In my younger days in Huntsville, AL many of my friends were NASA engineers. On technical matters they were so far over my head that I didn’t even try to pretend otherwise. One thing they taught me is that some problems have so many variables it’s impossible to calculate the outcome. Trying to predict the airline market is one such problem. Warren Buffet sold all of his airline stock a few years back because he said it was impossible to predict the industry accurately. Airports, of course, must deal with airline markets, and they work at it.
When I traveled almost constantly out of Huntsville, it was sometimes profitable to drive to Nashville or Birmingham to get the best airfare. The Huntsville airport staff actually had figures on how many cars with North Alabama license tags parked in the Birmingham and Nashville airports. They took those figures to the airlines that served Huntsville, airfares dropped and my need to drive to either city disappeared.
Now I live in east Tennessee, some 59 miles from Asheville Regional Airport (AVL), NC, and 32 miles from Tri Cities Regional Airport (TRI). At first, I sometimes drove to AVL for a cheaper fare, but during the last year or so that has not often been necessary. The directors of both airports — Lew Bleiweis in Asheville and Pat Wilson at Tri Cities — are knowledgable and aggressive marketers. Visiting with them has been informative.
About a year and a half ago, Southwest Airlines announced plans to begin service in and out of Greenville-Spartanburg Airport (GSP), SC some 63 miles south of AVL and 142 miles south of TRI. Most folks figured GSP was close enough to interfere with AVL’s market, but not close enough to bother TRI. Talking with Pat Wilson, however, left me thinking: If Southwest could cause fares to drop in Asheville, I and others might start driving to Asheville, which would indeed hurt TRI.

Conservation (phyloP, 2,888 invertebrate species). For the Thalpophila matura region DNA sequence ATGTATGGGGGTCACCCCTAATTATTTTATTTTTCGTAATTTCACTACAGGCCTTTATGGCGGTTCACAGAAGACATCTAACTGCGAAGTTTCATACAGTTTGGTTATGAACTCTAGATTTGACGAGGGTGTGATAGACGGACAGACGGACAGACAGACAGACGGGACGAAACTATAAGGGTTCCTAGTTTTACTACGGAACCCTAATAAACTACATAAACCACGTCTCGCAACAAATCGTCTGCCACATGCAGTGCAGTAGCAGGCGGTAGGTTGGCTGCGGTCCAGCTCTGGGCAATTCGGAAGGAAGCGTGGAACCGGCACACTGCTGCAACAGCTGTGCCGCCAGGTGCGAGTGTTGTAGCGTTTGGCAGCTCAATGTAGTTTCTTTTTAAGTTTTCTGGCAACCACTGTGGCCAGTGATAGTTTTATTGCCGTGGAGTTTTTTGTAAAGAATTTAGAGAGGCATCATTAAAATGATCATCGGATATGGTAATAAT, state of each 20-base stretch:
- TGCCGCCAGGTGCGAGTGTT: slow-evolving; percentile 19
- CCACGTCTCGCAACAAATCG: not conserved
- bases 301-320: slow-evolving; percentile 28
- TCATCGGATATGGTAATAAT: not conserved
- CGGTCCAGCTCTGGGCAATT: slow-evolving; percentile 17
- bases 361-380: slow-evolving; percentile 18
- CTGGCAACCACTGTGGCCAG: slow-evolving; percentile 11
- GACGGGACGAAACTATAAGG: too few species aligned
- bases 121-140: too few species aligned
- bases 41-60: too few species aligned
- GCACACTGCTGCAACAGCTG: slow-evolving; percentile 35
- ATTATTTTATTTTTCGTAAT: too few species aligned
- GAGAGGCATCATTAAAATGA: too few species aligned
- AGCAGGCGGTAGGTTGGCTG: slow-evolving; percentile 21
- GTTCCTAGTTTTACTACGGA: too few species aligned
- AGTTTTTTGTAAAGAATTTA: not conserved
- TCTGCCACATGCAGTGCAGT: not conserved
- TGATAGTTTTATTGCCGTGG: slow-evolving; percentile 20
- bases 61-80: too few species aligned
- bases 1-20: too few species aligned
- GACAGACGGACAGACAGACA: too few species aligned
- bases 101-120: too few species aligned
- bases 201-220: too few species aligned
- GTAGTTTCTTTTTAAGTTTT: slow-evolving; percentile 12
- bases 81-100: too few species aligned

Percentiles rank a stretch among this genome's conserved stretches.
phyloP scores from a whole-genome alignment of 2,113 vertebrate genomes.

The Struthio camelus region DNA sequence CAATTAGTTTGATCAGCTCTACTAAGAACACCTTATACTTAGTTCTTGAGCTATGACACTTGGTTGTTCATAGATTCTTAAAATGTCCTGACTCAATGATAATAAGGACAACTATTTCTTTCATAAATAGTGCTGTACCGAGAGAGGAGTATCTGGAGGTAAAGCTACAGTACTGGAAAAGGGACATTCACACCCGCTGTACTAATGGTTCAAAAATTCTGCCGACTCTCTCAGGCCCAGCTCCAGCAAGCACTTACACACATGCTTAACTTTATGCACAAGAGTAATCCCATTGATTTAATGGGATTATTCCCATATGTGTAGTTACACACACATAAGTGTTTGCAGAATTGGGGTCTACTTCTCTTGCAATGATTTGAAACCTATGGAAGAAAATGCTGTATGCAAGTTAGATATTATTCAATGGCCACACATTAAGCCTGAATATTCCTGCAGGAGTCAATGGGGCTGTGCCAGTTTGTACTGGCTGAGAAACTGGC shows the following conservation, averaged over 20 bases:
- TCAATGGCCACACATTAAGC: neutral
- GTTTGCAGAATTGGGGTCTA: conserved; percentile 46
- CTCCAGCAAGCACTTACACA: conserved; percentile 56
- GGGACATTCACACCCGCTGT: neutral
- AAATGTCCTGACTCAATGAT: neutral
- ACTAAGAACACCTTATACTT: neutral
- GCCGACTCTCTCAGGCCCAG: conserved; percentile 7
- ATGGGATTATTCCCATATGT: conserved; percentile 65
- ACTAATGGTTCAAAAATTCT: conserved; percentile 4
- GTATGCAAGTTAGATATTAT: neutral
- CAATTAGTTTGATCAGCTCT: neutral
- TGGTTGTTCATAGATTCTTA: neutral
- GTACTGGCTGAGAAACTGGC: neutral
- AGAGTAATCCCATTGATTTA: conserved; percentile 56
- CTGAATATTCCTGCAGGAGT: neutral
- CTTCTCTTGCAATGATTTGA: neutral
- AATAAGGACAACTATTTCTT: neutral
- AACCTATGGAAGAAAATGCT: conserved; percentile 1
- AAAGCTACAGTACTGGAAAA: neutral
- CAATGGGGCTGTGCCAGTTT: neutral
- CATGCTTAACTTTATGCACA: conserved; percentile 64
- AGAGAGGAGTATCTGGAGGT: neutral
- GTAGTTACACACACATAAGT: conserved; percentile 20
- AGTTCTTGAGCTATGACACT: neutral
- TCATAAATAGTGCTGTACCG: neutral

Southwest has been operating at GSP for about ten months now and here are some stats gleaned from AVL’s marketing director Tina Kinsley and TRI’s Pat Wilson: AVL’s airport set a record for enplanements in 2010, rising 27 percent compared to 2009. Knowing that Southwest was coming into GSP in March 2011, AVL studied other markets into which the carrier moved. Based on their findings, they assumed (and budgeted for) enplanements dropping 10 percent in 2011. It didn’t happen. The drop, so far, has been more like 1.5 to 2 percent, making 2011 their second best year for enplanements.
TRI enplanements, according to Wilson, climbed in 2011. He says, “There must be ten important factors that have influenced enplanements, and it’s impossible to say which have been most important.” Maybe that’s what Warren Buffet was talking about.
Obviously, the entry of Southwest into GSP was of little importance at AVL or TRI. One major factor is that, thanks to increased costs in jet fuel, Southwest is no longer that much cheaper than other airlines. This is a different market from the days when a commercial bus drove people from Memphis to the Little Rock Airport, just so they could fly Southwest.
And change does go on: TRI is currently negotiating to get service to/from Nashville. I hope they can pull it off.